Artist accused of copying photos

By Elizabeth Binning

When Richard Spranger photographed pohutukawa flowers near Kawakawa Bay he never dreamed the image would end up for sale on the internet - under someone else’s name.

The Auckland photographer is one of several artists whose work has appeared on the TradeMe website in the past six months under the name of Peter Vink.

The Vink works, in the form of paintings, have been advertised as original artworks and sell for up to $3300 each.

Spranger said he was contacted by the group Scambusters which had become suspicious about the number of Vink works offered.

Since December he had generated 80 paintings, to the value of $115,000.

When a painting closely resembling Spranger’s photograph came up for sale he contacted TradeMe.

TradeMe business manager Michael O’Donnell said Vink was asked to provide proof it was his work but could not do so.

As a result he has been banned from trading on the site for alleged breaches of copyright. Two other art traders, known as Chelsea Finn and Artastic, have been banned for similar reasons.

Scambusters spokeswoman Katharine Moody said many Vink works were purported to show places in New Zealand but that was not always the case.

A painting allegedly showing Welcome Bay near Tauranga has since been revealed as a copy of a photograph taken in North America.

Ms Moody said Scambusters had been contacted by four photographers, three from overseas, who claim Vink copied their work.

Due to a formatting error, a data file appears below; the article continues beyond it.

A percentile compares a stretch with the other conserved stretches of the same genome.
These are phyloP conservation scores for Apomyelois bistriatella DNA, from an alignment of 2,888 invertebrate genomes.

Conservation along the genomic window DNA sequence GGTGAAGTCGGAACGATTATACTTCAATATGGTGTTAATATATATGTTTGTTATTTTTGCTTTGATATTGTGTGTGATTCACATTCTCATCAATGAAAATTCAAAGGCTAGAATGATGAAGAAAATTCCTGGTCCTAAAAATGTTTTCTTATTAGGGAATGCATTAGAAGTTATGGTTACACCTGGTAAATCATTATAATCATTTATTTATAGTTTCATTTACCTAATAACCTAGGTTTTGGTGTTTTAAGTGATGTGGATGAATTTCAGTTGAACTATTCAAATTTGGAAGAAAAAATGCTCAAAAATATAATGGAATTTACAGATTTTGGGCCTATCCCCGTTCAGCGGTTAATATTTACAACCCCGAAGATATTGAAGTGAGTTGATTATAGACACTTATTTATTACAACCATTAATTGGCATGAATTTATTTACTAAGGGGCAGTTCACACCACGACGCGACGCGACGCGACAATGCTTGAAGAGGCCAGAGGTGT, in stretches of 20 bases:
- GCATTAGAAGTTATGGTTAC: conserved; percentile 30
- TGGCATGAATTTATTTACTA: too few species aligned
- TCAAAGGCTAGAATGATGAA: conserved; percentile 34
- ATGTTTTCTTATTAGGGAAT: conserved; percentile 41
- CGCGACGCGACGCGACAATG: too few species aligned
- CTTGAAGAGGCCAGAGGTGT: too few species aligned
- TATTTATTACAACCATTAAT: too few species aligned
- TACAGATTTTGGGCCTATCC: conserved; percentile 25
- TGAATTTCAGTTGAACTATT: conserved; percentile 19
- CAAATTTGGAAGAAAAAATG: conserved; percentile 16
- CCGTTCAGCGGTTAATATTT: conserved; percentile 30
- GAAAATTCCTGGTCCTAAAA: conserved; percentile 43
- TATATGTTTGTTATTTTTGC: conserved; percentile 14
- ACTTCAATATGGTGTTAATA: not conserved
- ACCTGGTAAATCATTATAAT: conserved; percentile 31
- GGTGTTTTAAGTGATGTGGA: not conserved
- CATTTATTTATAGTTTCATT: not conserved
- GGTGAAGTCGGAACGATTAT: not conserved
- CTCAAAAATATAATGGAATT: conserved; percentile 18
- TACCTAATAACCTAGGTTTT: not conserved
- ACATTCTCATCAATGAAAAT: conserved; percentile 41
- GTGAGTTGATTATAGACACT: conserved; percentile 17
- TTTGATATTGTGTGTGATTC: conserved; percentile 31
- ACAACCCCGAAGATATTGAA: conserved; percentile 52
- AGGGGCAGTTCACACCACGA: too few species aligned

The group believe thousands of New Zealanders have bought works by Vink, thinking they were originals or of local scenes when they were not.

This week chat rooms have been buzzing about Vink and his work and what constituted copyright breaches.

Copyright expert Carmen Vietri, from Copyright Licensing Ltd, said it did not matter what form the art took or how they were copied.

If the paintings were identical or substantially similar to the photographs, Vink would be in breach of copyright if he didn’t have permission from the original artist to reproduce it.

In an email sent to the Herald on Vink’s behalf, his sister Yvette said:

"Painting from photographs is acceptable practice - as soon as you paint from a photo [it] is your own interpretation therefore [there is] no copyright infringement."

She did not respond to a question asking if the buyers knew his work was actually a painting of someone else’s photograph.

Instead she said: "Peter takes many of the photos himself and sources others on the internet."

On his website Vink, who says he is overseas, defended his work.

He said he had been victimised by a group of "artists whose work wasn’t selling" and had received "hatemail, email viruses, obscene phone calls, threats of violence and even dead animals left on my doorstep."

"I have handed the information over to the police who are investigating the matter."

The Commerce Commission has received three complaints about alleged breaches of copyright but is still deciding if there are grounds to investigate.

A police spokesman said he was not aware of any complaints about Vink’s work but the matter would be looked into if a complaint was made.

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